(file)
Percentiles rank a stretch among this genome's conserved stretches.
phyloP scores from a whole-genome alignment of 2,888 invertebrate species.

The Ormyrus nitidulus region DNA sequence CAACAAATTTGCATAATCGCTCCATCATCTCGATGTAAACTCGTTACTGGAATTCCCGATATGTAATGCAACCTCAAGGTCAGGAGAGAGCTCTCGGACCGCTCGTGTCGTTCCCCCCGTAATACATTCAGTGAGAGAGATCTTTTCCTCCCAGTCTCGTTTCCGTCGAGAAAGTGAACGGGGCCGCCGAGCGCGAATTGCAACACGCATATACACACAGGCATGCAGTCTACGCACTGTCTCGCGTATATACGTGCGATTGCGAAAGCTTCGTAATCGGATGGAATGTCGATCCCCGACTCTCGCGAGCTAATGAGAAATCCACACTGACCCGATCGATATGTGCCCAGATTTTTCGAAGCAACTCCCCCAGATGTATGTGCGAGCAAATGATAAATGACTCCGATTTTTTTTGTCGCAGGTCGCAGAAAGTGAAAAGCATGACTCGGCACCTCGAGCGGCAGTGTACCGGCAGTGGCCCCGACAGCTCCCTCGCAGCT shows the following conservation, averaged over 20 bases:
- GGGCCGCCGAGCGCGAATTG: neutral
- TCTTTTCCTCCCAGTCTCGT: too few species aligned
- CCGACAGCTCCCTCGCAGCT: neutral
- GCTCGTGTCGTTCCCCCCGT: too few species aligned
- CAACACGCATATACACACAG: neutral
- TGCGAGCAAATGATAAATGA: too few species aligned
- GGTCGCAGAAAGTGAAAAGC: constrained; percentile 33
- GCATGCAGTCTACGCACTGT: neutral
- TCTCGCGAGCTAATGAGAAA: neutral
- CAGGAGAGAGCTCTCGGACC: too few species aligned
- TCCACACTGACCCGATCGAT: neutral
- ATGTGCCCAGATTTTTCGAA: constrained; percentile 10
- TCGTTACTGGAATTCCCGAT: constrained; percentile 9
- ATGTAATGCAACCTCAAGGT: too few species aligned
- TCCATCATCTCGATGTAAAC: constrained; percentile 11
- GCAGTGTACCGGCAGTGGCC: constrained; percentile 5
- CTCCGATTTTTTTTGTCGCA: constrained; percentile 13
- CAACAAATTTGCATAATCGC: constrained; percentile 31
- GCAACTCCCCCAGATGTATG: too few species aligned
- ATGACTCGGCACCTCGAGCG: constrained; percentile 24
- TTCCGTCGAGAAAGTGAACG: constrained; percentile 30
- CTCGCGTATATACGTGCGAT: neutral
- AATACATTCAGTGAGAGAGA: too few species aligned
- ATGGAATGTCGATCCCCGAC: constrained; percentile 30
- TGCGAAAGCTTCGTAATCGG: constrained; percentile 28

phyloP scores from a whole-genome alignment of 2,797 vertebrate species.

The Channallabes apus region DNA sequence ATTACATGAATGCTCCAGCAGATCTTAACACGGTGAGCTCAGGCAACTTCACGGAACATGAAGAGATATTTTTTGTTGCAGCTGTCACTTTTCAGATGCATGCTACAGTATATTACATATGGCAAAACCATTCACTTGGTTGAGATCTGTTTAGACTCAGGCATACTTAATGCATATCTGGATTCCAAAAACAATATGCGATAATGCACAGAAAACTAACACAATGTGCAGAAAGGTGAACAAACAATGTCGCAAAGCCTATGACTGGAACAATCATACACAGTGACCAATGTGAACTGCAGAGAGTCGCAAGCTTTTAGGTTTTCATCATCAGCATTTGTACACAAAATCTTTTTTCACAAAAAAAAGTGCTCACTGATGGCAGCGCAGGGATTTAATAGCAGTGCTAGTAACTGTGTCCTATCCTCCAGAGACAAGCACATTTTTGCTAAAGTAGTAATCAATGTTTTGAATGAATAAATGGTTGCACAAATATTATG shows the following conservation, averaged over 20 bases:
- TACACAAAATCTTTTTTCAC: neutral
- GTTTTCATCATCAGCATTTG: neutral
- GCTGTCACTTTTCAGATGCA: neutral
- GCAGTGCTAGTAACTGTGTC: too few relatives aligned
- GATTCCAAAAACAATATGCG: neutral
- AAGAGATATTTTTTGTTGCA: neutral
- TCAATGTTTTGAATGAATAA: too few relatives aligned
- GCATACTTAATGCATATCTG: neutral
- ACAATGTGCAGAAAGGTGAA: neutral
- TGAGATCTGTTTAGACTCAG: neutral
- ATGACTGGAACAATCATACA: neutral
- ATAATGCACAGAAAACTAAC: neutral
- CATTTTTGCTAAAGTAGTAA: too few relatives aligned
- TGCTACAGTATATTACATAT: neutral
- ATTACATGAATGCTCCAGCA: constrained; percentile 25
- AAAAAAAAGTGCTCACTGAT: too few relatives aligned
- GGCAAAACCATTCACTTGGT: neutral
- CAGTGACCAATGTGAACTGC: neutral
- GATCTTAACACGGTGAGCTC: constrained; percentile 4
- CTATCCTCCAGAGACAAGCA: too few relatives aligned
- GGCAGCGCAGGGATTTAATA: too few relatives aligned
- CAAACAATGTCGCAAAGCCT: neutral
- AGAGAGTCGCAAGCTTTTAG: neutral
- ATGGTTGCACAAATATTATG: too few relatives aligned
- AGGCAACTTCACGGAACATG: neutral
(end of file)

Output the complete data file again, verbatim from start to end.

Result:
Percentiles rank a stretch among this genome's conserved stretches.
phyloP scores from a whole-genome alignment of 2,888 invertebrate species.

The Ormyrus nitidulus region DNA sequence CAACAAATTTGCATAATCGCTCCATCATCTCGATGTAAACTCGTTACTGGAATTCCCGATATGTAATGCAACCTCAAGGTCAGGAGAGAGCTCTCGGACCGCTCGTGTCGTTCCCCCCGTAATACATTCAGTGAGAGAGATCTTTTCCTCCCAGTCTCGTTTCCGTCGAGAAAGTGAACGGGGCCGCCGAGCGCGAATTGCAACACGCATATACACACAGGCATGCAGTCTACGCACTGTCTCGCGTATATACGTGCGATTGCGAAAGCTTCGTAATCGGATGGAATGTCGATCCCCGACTCTCGCGAGCTAATGAGAAATCCACACTGACCCGATCGATATGTGCCCAGATTTTTCGAAGCAACTCCCCCAGATGTATGTGCGAGCAAATGATAAATGACTCCGATTTTTTTTGTCGCAGGTCGCAGAAAGTGAAAAGCATGACTCGGCACCTCGAGCGGCAGTGTACCGGCAGTGGCCCCGACAGCTCCCTCGCAGCT shows the following conservation, averaged over 20 bases:
- GGGCCGCCGAGCGCGAATTG: neutral
- TCTTTTCCTCCCAGTCTCGT: too few species aligned
- CCGACAGCTCCCTCGCAGCT: neutral
- GCTCGTGTCGTTCCCCCCGT: too few species aligned
- CAACACGCATATACACACAG: neutral
- TGCGAGCAAATGATAAATGA: too few species aligned
- GGTCGCAGAAAGTGAAAAGC: constrained; percentile 33
- GCATGCAGTCTACGCACTGT: neutral
- TCTCGCGAGCTAATGAGAAA: neutral
- CAGGAGAGAGCTCTCGGACC: too few species aligned
- TCCACACTGACCCGATCGAT: neutral
- ATGTGCCCAGATTTTTCGAA: constrained; percentile 10
- TCGTTACTGGAATTCCCGAT: constrained; percentile 9
- ATGTAATGCAACCTCAAGGT: too few species aligned
- TCCATCATCTCGATGTAAAC: constrained; percentile 11
- GCAGTGTACCGGCAGTGGCC: constrained; percentile 5
- CTCCGATTTTTTTTGTCGCA: constrained; percentile 13
- CAACAAATTTGCATAATCGC: constrained; percentile 31
- GCAACTCCCCCAGATGTATG: too few species aligned
- ATGACTCGGCACCTCGAGCG: constrained; percentile 24
- TTCCGTCGAGAAAGTGAACG: constrained; percentile 30
- CTCGCGTATATACGTGCGAT: neutral
- AATACATTCAGTGAGAGAGA: too few species aligned
- ATGGAATGTCGATCCCCGAC: constrained; percentile 30
- TGCGAAAGCTTCGTAATCGG: constrained; percentile 28

phyloP scores from a whole-genome alignment of 2,797 vertebrate species.

The Channallabes apus region DNA sequence ATTACATGAATGCTCCAGCAGATCTTAACACGGTGAGCTCAGGCAACTTCACGGAACATGAAGAGATATTTTTTGTTGCAGCTGTCACTTTTCAGATGCATGCTACAGTATATTACATATGGCAAAACCATTCACTTGGTTGAGATCTGTTTAGACTCAGGCATACTTAATGCATATCTGGATTCCAAAAACAATATGCGATAATGCACAGAAAACTAACACAATGTGCAGAAAGGTGAACAAACAATGTCGCAAAGCCTATGACTGGAACAATCATACACAGTGACCAATGTGAACTGCAGAGAGTCGCAAGCTTTTAGGTTTTCATCATCAGCATTTGTACACAAAATCTTTTTTCACAAAAAAAAGTGCTCACTGATGGCAGCGCAGGGATTTAATAGCAGTGCTAGTAACTGTGTCCTATCCTCCAGAGACAAGCACATTTTTGCTAAAGTAGTAATCAATGTTTTGAATGAATAAATGGTTGCACAAATATTATG shows the following conservation, averaged over 20 bases:
- TACACAAAATCTTTTTTCAC: neutral
- GTTTTCATCATCAGCATTTG: neutral
- GCTGTCACTTTTCAGATGCA: neutral
- GCAGTGCTAGTAACTGTGTC: too few relatives aligned
- GATTCCAAAAACAATATGCG: neutral
- AAGAGATATTTTTTGTTGCA: neutral
- TCAATGTTTTGAATGAATAA: too few relatives aligned
- GCATACTTAATGCATATCTG: neutral
- ACAATGTGCAGAAAGGTGAA: neutral
- TGAGATCTGTTTAGACTCAG: neutral
- ATGACTGGAACAATCATACA: neutral
- ATAATGCACAGAAAACTAAC: neutral
- CATTTTTGCTAAAGTAGTAA: too few relatives aligned
- TGCTACAGTATATTACATAT: neutral
- ATTACATGAATGCTCCAGCA: constrained; percentile 25
- AAAAAAAAGTGCTCACTGAT: too few relatives aligned
- GGCAAAACCATTCACTTGGT: neutral
- CAGTGACCAATGTGAACTGC: neutral
- GATCTTAACACGGTGAGCTC: constrained; percentile 4
- CTATCCTCCAGAGACAAGCA: too few relatives aligned
- GGCAGCGCAGGGATTTAATA: too few relatives aligned
- CAAACAATGTCGCAAAGCCT: neutral
- AGAGAGTCGCAAGCTTTTAG: neutral
- ATGGTTGCACAAATATTATG: too few relatives aligned
- AGGCAACTTCACGGAACATG: neutral